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Varzea Piculet Picumnus varzeae
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Justification
Based on a model of future deforestation in the Amazon basin, along with the projected impacts of large hydroelectric projects, it is suspected that the population of this species will decline very rapidly over the next three generations, and it has therefore been uplisted from Least Concern to Endangered.

Taxonomic source(s)
del Hoyo, J.; Collar, N. J.; Christie, D. A.; Elliott, A.; Fishpool, L. D. C. 2014. HBW and BirdLife International Illustrated Checklist of the Birds of the World. Barcelona, Spain and Cambridge UK: Lynx Edicions and BirdLife International.
SACC. 2006. A classification of the bird species of South America. Available at: #http://www.museum.lsu.edu/~Remsen/SACCBaseline.html#.

Identification
8-9 cm. Tiny, brown woodpecker. Crown, forehead and nape are black, spotted white, the male with red-tipped feathers on the crown and upper forehead. Sides of head and neck are dark brown with irregular black vermiculation. Upperparts are dark brown to greenish brown, with paler underparts. Black-and-white tail. Short bill. Grey legs.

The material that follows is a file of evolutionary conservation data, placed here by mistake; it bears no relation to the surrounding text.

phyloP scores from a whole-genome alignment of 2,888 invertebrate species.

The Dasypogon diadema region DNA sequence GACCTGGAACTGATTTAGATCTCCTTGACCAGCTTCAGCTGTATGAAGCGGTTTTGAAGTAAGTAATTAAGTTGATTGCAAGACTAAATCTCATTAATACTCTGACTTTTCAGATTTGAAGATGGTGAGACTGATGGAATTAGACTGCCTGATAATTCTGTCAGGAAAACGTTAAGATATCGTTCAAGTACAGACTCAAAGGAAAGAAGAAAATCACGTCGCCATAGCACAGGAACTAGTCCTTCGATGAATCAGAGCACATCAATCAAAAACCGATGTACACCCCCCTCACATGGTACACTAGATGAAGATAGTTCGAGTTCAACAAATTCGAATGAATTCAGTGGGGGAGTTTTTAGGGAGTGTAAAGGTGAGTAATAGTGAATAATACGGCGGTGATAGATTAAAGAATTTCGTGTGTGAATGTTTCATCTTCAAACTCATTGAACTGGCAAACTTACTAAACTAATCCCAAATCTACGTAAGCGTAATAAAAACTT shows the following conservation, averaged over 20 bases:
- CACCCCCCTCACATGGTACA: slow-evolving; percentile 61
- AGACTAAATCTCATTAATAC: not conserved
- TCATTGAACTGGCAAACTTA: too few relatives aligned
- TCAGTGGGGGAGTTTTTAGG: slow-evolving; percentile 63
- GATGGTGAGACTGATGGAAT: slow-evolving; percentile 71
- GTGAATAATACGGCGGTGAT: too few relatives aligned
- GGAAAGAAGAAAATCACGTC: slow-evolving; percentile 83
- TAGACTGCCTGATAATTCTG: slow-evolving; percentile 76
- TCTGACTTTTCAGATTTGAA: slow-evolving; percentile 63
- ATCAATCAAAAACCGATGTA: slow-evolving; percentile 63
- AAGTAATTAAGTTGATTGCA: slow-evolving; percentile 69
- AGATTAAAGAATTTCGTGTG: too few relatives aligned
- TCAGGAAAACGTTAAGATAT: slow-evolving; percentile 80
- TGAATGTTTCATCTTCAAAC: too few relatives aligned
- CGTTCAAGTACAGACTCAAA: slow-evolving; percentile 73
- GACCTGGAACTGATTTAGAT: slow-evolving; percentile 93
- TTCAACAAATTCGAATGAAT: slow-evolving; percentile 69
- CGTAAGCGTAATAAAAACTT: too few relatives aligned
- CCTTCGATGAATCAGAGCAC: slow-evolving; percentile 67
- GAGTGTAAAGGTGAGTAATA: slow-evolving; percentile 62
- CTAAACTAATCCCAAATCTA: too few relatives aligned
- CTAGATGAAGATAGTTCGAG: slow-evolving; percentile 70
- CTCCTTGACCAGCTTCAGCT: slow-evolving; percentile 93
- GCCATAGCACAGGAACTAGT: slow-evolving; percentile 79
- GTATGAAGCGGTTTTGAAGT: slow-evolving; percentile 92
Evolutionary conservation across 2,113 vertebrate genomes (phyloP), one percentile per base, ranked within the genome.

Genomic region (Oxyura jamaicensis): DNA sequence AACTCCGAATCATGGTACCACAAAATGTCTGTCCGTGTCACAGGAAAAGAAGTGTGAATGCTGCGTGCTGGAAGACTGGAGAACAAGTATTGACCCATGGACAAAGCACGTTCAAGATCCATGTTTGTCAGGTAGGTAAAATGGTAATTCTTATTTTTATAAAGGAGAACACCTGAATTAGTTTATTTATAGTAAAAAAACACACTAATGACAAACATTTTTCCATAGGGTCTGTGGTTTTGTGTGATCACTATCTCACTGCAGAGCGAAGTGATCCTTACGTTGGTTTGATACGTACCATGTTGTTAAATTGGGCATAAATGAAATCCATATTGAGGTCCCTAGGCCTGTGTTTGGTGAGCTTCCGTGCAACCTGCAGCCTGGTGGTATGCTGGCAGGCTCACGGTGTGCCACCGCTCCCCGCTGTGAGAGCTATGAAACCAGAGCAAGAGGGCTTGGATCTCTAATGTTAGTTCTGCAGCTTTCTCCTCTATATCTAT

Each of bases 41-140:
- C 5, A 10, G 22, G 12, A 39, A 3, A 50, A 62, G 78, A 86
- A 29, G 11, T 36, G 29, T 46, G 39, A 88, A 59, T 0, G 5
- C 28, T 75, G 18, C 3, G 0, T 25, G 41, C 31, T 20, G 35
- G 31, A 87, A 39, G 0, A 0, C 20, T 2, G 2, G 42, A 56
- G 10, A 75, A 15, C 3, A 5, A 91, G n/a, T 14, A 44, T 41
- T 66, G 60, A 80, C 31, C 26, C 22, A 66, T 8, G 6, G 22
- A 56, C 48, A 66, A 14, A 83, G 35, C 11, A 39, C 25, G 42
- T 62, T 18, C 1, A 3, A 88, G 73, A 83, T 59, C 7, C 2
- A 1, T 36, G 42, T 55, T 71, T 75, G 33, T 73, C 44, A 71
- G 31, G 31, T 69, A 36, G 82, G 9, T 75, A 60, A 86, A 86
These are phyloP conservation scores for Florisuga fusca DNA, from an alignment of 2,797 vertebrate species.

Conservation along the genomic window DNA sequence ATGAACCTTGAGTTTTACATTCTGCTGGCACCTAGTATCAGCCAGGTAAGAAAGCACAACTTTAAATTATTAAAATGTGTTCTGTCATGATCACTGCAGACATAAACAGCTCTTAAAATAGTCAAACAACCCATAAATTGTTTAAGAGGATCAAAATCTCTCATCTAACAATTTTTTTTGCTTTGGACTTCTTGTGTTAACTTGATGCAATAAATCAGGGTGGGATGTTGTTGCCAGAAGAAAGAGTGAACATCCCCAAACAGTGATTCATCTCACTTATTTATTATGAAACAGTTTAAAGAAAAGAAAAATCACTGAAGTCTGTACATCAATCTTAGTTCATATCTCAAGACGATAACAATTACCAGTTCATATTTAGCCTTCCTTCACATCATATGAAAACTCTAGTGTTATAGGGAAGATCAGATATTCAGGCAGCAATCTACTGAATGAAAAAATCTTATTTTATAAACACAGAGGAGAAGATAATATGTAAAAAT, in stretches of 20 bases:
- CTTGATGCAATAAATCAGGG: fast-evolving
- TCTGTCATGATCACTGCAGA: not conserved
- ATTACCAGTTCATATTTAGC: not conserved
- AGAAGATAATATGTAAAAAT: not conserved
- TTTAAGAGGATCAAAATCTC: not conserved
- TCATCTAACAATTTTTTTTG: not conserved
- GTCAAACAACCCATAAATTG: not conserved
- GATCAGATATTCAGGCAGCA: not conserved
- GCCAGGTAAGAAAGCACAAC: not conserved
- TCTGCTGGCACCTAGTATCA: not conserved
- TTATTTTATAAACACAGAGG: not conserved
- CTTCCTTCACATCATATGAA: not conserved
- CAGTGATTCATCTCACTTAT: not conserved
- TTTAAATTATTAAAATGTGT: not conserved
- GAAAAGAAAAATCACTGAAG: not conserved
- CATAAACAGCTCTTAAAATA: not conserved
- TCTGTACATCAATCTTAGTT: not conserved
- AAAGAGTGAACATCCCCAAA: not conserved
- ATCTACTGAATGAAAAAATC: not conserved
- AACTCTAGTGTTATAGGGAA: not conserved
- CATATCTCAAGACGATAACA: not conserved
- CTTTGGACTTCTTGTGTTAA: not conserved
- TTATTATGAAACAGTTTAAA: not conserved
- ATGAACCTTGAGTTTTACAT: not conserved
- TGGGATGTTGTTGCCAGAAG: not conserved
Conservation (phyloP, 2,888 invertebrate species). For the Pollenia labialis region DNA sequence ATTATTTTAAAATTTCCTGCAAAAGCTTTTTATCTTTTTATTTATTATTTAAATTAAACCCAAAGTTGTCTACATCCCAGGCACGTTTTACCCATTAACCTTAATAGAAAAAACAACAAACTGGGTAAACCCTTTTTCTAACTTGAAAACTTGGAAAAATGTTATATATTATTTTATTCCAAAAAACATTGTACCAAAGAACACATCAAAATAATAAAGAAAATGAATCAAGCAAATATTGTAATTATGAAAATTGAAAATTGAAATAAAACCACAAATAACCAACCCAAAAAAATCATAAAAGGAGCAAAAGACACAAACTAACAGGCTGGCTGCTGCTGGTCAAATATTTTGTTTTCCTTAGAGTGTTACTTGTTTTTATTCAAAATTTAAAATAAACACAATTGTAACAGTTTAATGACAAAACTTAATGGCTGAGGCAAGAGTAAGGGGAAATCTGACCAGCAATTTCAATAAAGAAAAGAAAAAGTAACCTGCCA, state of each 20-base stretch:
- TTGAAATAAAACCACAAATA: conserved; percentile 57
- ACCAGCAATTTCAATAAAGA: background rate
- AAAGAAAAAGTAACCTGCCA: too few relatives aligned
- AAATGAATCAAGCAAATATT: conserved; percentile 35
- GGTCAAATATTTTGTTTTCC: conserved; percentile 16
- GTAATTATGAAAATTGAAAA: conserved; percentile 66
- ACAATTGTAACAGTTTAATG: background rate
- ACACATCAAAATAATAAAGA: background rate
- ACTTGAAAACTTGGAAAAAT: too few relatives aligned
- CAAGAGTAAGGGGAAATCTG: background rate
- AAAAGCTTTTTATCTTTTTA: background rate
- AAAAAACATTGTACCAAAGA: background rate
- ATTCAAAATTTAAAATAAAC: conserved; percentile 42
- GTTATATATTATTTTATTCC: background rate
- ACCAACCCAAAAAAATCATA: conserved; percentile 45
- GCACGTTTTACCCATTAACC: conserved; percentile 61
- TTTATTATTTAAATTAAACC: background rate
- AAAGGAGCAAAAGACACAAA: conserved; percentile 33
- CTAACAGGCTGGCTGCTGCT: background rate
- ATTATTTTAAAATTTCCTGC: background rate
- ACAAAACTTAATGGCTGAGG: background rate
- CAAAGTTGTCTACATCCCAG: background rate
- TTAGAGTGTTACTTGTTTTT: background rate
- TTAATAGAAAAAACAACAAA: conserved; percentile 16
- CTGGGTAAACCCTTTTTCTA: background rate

Distribution and population
Picumnus varzeae has a small range within Amazonian Brazil (del Hoyo et al. 2002). It is known from the area between the lower Rio Madeira in east Amazonas, and Obidos in extreme north-west Pará, although it may have a slightly wider distribution than this (del Hoyo et al. 2002, A. Lees in litt. 2011).

Population justification
This is a poorly known species and no population estimates are available.

Trend justification
This species is suspected to lose 61.5-62.1% of suitable habitat within its distribution over three generations (13 years) based on a model of Amazonian deforestation (Soares-Filho et al. 2006, Bird et al. 2011). It is therefore suspected to decline by ≥50% over three generations.

Ecology
This is a poorly known species of lowland "várzea" (seasonally flooded forest), preferring dense undergrowth, and possibly tolerating disturbance to some extent (del Hoyo et al. 2002, M. Cohn-Haft in litt. 2011). It is likely to breed between June and December (del Hoyo et al. 2002).

Threats

This species is projected to lose more than half of its available habitat as a result of accelerating deforestation in the Amazon basin (Soares-Filho et al. 2006, Bird et al. 2011). Its flooded habitat is threatened with further degradation by the building of hydroelectric plants (A. Lees in litt. 2011). Proposed changes to the Brazilian Forest Code reduce the percentage of land a private landowner is legally required to maintain as forest (including, critically, a reduction in the width of forest buffers alongside perennial steams) and include an amnesty for landowners who deforested before July 2008 (who would subsequently be absolved of the need to reforest illegally cleared land) (Bird et al. 2011).

Conservation Actions Underway
None is known.

Conservation Actions Proposed